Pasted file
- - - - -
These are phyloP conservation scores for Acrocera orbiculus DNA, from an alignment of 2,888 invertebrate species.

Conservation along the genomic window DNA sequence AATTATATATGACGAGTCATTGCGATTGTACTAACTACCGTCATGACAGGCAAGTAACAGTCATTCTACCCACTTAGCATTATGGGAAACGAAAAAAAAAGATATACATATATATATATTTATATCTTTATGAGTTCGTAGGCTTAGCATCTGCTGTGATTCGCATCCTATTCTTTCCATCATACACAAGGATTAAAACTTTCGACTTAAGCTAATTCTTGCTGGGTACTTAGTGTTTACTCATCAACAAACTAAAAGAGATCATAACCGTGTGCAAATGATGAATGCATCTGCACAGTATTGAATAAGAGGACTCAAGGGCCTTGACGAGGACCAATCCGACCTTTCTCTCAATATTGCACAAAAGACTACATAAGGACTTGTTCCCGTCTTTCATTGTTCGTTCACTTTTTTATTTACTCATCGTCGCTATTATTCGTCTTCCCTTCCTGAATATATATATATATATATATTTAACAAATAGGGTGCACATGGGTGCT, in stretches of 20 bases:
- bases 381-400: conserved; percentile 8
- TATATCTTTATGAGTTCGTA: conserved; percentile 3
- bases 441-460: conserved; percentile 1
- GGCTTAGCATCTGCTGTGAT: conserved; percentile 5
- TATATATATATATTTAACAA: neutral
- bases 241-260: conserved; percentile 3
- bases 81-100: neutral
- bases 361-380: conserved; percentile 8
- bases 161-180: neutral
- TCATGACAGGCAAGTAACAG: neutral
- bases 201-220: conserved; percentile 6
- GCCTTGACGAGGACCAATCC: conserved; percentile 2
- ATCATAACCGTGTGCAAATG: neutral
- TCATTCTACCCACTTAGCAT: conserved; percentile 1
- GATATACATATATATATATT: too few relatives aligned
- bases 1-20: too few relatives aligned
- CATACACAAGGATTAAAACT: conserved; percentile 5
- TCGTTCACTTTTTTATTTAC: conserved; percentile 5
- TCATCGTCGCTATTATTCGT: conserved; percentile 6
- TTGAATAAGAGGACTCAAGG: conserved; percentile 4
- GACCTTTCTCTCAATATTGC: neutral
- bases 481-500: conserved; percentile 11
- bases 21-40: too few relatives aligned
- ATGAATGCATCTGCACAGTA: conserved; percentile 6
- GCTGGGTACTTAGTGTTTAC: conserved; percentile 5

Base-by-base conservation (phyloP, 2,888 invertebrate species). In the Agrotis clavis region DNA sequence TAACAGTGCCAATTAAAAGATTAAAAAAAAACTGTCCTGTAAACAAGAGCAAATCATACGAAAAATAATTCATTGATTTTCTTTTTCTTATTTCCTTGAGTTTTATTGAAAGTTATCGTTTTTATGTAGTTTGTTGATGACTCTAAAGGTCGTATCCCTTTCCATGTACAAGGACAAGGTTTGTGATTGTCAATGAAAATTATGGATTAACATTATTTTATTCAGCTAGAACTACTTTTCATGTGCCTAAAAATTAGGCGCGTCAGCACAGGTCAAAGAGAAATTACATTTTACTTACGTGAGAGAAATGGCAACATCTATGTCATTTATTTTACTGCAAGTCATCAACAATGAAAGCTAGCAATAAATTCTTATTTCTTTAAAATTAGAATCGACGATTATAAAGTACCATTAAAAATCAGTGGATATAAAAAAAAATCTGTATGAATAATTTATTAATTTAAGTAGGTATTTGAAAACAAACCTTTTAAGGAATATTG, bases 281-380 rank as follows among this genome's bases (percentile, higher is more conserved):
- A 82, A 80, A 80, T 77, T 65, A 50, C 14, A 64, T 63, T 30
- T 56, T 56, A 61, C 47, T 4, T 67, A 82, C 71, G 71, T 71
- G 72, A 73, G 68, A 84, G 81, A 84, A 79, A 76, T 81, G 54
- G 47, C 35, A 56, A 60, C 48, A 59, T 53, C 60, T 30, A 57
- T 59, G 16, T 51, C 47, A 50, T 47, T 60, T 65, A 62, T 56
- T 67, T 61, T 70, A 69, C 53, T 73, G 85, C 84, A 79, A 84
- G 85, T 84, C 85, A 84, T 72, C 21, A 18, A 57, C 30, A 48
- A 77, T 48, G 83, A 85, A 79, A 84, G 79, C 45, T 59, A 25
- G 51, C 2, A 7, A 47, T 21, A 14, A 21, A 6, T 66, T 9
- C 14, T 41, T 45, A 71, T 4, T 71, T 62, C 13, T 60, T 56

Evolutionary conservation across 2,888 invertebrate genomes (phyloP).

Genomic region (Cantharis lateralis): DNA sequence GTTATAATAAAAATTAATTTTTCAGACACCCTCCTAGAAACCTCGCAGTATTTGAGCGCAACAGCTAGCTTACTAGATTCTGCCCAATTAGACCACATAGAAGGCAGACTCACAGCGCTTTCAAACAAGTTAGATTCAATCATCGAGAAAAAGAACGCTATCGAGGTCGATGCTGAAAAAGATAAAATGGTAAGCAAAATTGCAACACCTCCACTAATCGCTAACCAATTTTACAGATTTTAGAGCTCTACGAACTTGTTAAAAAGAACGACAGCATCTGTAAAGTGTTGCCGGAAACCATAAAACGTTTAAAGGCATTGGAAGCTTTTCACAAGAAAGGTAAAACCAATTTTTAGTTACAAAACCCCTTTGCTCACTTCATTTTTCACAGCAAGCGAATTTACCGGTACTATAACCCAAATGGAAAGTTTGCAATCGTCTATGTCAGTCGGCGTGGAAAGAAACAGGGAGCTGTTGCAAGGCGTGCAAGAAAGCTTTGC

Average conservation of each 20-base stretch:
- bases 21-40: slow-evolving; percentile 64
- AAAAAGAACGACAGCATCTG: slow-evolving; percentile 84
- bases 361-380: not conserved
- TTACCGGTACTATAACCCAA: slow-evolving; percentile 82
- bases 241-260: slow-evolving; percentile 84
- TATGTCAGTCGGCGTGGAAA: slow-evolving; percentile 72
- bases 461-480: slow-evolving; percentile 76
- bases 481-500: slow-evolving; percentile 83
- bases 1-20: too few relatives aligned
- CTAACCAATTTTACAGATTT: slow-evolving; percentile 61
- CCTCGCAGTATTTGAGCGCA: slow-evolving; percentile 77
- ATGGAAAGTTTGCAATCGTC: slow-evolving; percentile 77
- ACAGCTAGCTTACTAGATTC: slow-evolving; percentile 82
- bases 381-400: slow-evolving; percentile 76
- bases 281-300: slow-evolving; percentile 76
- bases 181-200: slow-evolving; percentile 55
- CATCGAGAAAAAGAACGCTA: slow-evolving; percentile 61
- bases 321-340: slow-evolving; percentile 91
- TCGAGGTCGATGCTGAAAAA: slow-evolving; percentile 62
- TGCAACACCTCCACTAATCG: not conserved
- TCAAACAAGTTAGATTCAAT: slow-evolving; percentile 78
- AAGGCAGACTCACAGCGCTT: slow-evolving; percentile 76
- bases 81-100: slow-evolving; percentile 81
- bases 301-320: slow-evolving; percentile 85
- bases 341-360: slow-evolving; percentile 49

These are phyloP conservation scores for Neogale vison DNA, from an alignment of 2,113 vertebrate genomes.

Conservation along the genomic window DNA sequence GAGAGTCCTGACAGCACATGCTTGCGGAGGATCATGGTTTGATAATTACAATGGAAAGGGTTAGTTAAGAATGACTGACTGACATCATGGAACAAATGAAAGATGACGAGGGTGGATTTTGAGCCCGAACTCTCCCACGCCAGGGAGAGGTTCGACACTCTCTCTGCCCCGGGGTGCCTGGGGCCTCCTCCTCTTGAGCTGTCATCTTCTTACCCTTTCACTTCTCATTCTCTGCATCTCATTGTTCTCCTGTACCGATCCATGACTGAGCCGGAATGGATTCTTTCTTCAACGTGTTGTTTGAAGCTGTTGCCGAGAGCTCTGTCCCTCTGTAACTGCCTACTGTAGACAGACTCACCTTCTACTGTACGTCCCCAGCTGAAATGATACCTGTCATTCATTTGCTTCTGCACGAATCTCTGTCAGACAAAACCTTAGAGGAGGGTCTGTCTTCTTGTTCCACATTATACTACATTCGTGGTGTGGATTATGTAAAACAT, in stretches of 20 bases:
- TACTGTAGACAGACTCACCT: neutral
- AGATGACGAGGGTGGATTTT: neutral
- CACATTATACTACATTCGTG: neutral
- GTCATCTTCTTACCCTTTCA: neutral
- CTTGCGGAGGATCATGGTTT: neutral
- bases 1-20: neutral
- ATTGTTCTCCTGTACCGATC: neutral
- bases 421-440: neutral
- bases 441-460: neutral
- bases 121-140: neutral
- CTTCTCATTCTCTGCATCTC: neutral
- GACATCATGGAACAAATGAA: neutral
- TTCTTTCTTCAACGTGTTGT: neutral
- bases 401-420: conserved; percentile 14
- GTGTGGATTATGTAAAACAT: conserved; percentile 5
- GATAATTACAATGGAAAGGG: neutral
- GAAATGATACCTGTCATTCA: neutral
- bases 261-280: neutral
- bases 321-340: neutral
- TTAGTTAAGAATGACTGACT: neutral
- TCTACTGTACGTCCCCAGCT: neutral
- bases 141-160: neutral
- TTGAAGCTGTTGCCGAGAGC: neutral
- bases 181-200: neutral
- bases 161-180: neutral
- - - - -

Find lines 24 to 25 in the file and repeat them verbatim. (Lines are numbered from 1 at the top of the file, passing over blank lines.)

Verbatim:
- bases 481-500: conserved; percentile 11
- bases 21-40: too few relatives aligned